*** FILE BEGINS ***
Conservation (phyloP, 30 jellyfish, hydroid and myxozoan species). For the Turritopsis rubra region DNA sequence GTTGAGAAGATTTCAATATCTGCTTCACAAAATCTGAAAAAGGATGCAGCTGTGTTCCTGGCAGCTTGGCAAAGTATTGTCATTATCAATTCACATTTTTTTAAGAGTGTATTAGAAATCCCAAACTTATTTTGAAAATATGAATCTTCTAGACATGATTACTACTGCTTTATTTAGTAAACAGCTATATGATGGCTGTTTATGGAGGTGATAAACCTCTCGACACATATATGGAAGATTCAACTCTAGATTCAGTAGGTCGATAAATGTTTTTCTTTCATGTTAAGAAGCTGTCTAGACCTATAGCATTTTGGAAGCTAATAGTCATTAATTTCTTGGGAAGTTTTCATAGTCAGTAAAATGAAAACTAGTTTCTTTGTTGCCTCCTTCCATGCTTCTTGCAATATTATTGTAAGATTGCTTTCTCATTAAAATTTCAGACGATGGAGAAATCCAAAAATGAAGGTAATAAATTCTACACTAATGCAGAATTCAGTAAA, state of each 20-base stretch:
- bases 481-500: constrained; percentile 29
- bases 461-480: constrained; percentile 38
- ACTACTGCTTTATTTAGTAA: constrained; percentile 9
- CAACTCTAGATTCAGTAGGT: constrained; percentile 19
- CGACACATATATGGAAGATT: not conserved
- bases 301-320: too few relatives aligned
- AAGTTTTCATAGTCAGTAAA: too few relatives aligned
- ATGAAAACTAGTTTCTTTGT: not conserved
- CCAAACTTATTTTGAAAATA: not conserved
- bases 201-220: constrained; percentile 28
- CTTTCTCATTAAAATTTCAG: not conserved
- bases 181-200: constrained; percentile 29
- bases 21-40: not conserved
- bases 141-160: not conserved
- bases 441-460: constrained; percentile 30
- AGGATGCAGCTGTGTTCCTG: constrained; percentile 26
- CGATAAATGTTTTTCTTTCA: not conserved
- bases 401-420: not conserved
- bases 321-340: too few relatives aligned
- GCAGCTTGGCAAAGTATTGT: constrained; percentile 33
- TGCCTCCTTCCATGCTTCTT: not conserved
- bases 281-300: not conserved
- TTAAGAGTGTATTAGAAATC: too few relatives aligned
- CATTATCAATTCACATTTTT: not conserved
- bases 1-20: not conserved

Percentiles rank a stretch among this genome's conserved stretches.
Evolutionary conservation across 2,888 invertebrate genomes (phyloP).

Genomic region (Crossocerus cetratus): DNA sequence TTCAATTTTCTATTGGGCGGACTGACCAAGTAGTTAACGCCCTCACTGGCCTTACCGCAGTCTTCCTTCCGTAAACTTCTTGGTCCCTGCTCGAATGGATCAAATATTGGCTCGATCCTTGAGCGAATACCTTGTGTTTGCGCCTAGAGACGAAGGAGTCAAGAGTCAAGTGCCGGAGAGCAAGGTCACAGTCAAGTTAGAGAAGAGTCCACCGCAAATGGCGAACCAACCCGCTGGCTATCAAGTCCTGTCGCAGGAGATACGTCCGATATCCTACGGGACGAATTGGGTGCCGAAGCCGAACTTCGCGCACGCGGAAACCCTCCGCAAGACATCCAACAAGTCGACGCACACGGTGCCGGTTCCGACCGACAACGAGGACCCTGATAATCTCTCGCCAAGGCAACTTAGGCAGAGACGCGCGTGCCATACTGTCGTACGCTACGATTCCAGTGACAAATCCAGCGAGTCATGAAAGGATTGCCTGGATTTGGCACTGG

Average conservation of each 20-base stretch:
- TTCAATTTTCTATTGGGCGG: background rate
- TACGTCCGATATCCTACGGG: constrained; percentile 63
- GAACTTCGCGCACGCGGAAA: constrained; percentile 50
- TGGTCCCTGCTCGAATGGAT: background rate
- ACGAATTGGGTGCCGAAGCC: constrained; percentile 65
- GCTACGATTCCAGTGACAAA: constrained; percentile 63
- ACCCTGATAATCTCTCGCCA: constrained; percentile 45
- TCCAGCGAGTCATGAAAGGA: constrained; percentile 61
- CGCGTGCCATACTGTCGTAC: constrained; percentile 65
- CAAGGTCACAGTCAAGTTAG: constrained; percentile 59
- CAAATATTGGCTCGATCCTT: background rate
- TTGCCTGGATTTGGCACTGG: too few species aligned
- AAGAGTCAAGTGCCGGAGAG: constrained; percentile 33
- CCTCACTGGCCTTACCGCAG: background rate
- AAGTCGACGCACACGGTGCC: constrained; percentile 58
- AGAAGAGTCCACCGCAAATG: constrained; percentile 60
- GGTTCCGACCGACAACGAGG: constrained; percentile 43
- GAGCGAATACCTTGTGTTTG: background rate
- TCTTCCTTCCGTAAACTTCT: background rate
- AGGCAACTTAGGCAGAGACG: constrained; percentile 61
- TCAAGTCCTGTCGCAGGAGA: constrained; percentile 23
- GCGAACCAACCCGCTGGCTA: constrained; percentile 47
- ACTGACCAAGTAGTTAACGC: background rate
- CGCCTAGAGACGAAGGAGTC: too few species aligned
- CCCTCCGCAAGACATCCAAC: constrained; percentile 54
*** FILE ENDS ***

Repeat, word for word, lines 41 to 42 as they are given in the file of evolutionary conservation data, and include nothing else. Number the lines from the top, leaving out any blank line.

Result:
- CAAATATTGGCTCGATCCTT: background rate
- TTGCCTGGATTTGGCACTGG: too few species aligned